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Grading Steichen: First season recap

Here we are at the end, evaluating the first year of the new Colts’ head-coach

Houston Texans v Indianapolis Colts Photo by Michael Hickey/Getty Images

The Colts’ first year head-coach finished his debut season 9-8, a winning record, which taking into account the amount of setbacks that the team suffered and how they did last year is nothing short of impressive. One could also argue that if Minshew throws a better ball and Tyler Goodson catches it on 4th down, the Colts are now getting ready to host the Browns for the Wild Card game, but it is no used crying over spilled milk.

Offense

Scoring 11th / Passing 20th / Rushing 10th / Turnovers 16th

The offense was the unit that suffered the most incoveniences this year, starting off with All-Pro running back Jonathan Taylor holding out for the first four games because of a contract dispute with the franchise, and on his first game back starting quarterback Anthony Richardson suffered a shoulder injury that sidelined him the rest of the season. Further on, starting right tackle Braden Smith missed several games, #1 tight end Jelani Woods did not play a single game because of harmstring issues, and Taylor missed some games later because of a thumb injury. Keep in mind that this was already a thin unit, so how Steichen kept the offense running with so little material at his disposal is impressive.

Steichen had to adapt the gameplan from one of the most athletic quarterbacks, to Gardner Minshew, and he did so wonderfully. Taking into account Minshew’s evident limitations, he engineered the offense around his strengths, and kept things relatively simple for him, running a lot of RPO, and not asking too much of his backup quarterback. The gameplan relied on #1 wide receiver Michael Pittman Jr., who got over 25% of the target share, and running the ball with Jonathan Taylor and Zack Moss. The running game was inconsistent, especially over the final stretch of the year, with complete duds against the Falcons and Bengals, but also dominant performances against the Steelers and Texans.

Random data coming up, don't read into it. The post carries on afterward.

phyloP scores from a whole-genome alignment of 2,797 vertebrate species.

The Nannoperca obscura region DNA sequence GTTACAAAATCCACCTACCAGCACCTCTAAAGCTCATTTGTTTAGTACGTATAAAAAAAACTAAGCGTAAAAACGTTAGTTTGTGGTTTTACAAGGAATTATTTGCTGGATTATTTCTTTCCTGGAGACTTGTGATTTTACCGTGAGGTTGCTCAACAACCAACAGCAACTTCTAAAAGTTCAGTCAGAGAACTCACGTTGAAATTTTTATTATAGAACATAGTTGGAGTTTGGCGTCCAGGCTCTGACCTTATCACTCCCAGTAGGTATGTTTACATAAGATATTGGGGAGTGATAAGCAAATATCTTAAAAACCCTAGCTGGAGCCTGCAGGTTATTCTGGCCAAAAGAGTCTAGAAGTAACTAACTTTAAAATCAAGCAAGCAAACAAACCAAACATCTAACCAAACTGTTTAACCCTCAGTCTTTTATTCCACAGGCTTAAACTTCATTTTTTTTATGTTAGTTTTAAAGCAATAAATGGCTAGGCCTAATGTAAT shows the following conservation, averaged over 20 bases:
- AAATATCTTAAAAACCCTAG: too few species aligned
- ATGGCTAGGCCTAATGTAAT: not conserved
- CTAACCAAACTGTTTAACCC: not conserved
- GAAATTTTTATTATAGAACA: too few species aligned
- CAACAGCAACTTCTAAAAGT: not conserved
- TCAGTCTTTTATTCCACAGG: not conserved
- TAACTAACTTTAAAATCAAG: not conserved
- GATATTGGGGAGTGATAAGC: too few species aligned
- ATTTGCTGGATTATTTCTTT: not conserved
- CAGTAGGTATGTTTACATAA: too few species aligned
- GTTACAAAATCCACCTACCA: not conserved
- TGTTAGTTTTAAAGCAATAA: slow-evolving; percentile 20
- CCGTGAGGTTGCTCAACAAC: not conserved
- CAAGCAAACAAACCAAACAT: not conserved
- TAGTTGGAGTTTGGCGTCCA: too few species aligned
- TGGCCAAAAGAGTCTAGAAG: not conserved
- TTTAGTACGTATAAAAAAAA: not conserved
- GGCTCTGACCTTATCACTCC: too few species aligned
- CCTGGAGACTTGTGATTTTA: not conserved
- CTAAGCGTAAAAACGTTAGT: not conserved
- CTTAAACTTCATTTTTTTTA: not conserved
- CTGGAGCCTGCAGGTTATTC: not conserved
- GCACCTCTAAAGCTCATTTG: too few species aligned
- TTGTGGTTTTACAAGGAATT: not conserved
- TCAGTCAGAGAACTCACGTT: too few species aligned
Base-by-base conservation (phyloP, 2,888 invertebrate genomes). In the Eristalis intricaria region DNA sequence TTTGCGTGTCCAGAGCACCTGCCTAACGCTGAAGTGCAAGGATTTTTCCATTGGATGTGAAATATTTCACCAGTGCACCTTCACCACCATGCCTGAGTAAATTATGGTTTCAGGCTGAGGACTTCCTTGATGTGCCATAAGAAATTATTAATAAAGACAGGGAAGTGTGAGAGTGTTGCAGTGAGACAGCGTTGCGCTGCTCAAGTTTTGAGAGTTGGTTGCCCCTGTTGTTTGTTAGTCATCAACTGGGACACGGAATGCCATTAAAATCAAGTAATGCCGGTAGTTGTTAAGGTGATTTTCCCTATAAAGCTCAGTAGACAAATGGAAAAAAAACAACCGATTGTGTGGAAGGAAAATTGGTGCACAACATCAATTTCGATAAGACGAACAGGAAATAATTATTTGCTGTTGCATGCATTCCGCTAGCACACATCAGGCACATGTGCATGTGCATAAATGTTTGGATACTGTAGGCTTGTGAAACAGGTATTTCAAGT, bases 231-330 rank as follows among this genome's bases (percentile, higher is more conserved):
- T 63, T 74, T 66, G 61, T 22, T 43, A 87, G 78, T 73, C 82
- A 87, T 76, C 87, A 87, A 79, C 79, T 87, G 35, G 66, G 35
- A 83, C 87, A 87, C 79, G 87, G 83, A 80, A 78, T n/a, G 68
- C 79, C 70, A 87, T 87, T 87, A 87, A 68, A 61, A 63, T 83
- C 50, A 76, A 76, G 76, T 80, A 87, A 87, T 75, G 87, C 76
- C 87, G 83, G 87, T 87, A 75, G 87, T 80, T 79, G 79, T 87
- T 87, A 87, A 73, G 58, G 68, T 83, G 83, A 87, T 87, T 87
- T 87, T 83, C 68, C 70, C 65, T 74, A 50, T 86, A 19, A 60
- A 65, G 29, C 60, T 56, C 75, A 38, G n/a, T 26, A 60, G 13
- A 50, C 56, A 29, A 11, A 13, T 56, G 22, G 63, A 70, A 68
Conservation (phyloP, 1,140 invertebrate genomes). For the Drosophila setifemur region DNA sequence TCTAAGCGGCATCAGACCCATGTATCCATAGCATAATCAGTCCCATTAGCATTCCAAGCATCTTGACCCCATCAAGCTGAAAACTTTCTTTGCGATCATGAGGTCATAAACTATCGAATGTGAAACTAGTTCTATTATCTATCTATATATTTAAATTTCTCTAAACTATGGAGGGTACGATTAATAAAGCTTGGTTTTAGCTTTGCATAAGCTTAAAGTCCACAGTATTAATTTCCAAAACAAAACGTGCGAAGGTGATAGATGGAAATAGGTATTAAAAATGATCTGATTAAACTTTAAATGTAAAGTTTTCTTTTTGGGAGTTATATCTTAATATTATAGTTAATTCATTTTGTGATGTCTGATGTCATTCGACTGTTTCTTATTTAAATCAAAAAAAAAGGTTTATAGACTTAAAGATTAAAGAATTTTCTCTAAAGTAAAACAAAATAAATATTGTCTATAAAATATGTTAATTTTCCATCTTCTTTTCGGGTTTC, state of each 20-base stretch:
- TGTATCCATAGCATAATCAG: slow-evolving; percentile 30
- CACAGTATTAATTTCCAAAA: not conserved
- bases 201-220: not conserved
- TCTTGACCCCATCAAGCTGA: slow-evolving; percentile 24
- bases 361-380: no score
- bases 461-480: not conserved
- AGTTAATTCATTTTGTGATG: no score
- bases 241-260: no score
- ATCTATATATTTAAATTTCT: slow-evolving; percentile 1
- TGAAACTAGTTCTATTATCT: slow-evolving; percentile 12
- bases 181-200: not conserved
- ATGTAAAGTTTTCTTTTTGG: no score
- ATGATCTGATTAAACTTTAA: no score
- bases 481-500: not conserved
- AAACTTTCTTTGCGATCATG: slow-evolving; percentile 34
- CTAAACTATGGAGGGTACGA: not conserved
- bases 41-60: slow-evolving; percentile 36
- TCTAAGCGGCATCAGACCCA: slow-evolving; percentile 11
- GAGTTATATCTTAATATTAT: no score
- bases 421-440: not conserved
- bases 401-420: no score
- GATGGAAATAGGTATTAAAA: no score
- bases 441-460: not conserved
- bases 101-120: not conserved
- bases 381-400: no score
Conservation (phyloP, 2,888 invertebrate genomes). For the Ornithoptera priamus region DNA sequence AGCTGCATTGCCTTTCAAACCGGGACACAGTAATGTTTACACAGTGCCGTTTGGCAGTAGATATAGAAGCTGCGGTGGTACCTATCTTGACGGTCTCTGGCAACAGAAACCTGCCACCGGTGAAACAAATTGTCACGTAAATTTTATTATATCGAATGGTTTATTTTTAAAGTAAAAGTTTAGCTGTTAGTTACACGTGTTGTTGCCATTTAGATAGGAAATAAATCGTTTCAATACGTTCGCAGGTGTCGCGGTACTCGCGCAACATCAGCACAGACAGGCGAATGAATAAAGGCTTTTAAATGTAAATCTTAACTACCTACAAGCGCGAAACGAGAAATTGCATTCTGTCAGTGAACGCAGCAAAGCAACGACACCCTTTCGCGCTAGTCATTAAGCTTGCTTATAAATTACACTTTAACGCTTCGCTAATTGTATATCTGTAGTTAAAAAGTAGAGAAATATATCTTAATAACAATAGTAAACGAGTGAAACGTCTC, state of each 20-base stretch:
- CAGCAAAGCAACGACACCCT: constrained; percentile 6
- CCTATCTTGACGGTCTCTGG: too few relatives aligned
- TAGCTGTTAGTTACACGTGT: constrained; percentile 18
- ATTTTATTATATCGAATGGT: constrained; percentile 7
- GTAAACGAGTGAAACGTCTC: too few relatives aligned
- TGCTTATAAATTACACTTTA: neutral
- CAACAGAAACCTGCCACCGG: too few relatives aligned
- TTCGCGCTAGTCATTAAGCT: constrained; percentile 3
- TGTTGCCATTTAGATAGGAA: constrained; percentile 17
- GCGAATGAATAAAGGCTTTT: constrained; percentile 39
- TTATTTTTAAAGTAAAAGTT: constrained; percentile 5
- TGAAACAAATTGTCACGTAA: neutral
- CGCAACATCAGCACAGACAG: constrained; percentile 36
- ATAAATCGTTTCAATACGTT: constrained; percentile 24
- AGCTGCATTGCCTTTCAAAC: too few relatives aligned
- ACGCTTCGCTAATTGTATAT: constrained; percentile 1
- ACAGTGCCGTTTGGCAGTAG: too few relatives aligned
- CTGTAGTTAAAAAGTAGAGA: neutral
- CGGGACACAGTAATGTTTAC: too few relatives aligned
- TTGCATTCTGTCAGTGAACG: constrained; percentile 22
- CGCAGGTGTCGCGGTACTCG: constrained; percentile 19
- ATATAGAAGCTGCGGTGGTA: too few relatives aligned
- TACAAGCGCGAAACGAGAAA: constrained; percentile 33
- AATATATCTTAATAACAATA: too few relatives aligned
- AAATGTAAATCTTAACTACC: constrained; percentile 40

Overall I think Steichen showed something Reich could never in all his years as the Colts’ head-coach, and something I really value: adaptability. I cannot wait to see what he has in store with another offseason with Anthony Richardson, no contract drama and holdouts for JT, and Jelani Woods back with the team.

Defense / Special Teams

Scoring 28th / Passing 16th / Rushing 24th / Takeaways 16th

The defense is a weird case to judge, as they were mostly disappointing throughout the year, and were clearly missing talent both in the secondary and the linebacker core. I would even argue that even though they broke the team’s franchise record in sacks, the pass-rushing department was lacking. Colts ranked 22nd in pressure rate, and Bradley was clearly reticent at blitzing the quarterback probably because of fear at leaving the secondary too exposed.

The lack of talent, along with the releasing because of underperformance from Shaq Leonard, the suspension of Grover Stewart, and the absurd amount of injuries/suspensions at cornerback, meant that this was already a handicapped unit, and Bradley is not a defensive coordinator I would highlight from getting the most out of players. He is mostly a conservative DC, adept at limiting the big play, but sometimes being too conservative. The Colts finished near the bottom of the NFL in scoring defense, and are clearly needing reinforcements in several positions.

As for special teams, I don’t think this was a great year for Brian Mason, and that four game stretch with crucial mistakes is concerning.

Overall

I am definitely happy with how Steichen’s first year went, and think he was one play away from being the potential COTY. The Colts offense should of course be better next year with a healthy Anthony Richardson and a happy Jonathan Taylor, and I honestly would not mind a different DC, even though I don’t think Bradley is bad at his job.